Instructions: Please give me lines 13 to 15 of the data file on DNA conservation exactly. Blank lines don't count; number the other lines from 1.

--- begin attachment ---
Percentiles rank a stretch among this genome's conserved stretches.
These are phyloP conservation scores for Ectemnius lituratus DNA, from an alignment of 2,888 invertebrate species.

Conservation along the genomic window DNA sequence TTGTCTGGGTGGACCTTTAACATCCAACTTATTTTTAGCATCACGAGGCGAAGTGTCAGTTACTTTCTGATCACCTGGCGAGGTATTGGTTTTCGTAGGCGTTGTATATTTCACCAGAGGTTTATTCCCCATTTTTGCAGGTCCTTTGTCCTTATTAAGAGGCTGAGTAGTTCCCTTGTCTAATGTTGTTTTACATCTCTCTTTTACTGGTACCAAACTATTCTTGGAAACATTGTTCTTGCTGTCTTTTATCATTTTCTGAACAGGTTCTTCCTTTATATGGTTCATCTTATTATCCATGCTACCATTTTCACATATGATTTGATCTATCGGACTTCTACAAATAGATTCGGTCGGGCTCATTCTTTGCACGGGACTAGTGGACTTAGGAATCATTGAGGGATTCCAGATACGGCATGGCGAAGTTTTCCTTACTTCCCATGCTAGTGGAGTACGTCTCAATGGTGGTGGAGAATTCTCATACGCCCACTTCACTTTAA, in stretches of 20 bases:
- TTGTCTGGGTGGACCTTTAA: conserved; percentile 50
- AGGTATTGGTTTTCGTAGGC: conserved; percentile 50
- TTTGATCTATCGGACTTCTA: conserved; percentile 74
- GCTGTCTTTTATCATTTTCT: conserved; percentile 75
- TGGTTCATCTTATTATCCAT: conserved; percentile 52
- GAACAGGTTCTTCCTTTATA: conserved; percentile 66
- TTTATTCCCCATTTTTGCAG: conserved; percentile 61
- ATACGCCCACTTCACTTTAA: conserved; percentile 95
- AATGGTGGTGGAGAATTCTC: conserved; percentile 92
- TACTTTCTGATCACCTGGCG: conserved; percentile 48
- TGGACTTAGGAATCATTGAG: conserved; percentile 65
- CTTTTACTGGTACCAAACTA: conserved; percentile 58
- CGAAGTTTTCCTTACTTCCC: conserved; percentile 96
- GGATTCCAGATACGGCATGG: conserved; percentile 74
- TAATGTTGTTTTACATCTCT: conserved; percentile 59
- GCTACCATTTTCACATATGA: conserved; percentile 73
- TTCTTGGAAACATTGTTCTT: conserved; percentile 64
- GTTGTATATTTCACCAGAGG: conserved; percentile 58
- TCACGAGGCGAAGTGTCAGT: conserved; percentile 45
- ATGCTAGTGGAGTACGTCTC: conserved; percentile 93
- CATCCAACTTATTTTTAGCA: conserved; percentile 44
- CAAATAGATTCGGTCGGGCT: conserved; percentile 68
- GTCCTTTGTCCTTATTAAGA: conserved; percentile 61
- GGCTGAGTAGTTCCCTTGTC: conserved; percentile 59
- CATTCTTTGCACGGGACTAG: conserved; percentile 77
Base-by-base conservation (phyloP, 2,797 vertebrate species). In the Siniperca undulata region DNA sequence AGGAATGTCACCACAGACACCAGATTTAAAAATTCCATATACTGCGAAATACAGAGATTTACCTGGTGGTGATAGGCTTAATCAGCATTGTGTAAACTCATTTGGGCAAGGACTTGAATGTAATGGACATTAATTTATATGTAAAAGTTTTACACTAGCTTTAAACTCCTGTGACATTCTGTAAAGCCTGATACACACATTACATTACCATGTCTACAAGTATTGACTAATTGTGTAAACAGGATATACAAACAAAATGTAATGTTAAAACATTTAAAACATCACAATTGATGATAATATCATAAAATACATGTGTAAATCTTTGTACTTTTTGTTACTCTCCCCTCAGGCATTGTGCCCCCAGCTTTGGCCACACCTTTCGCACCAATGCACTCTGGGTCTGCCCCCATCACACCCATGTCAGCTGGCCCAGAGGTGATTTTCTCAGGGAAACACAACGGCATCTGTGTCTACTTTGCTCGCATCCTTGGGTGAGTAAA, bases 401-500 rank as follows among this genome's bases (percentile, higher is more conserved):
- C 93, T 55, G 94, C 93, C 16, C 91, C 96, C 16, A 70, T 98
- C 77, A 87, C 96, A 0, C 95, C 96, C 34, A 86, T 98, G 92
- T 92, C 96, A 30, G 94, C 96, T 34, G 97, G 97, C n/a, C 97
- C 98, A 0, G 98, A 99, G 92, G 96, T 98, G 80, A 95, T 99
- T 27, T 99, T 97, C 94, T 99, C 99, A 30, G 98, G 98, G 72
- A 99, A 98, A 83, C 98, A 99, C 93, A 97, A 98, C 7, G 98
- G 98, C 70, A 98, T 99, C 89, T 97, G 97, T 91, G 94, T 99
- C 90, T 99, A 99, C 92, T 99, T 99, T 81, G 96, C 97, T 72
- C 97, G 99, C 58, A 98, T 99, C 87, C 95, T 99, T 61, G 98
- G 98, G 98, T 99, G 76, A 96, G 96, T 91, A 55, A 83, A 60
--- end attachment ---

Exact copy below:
- TACTTTCTGATCACCTGGCG: conserved; percentile 48
- TGGACTTAGGAATCATTGAG: conserved; percentile 65
- CTTTTACTGGTACCAAACTA: conserved; percentile 58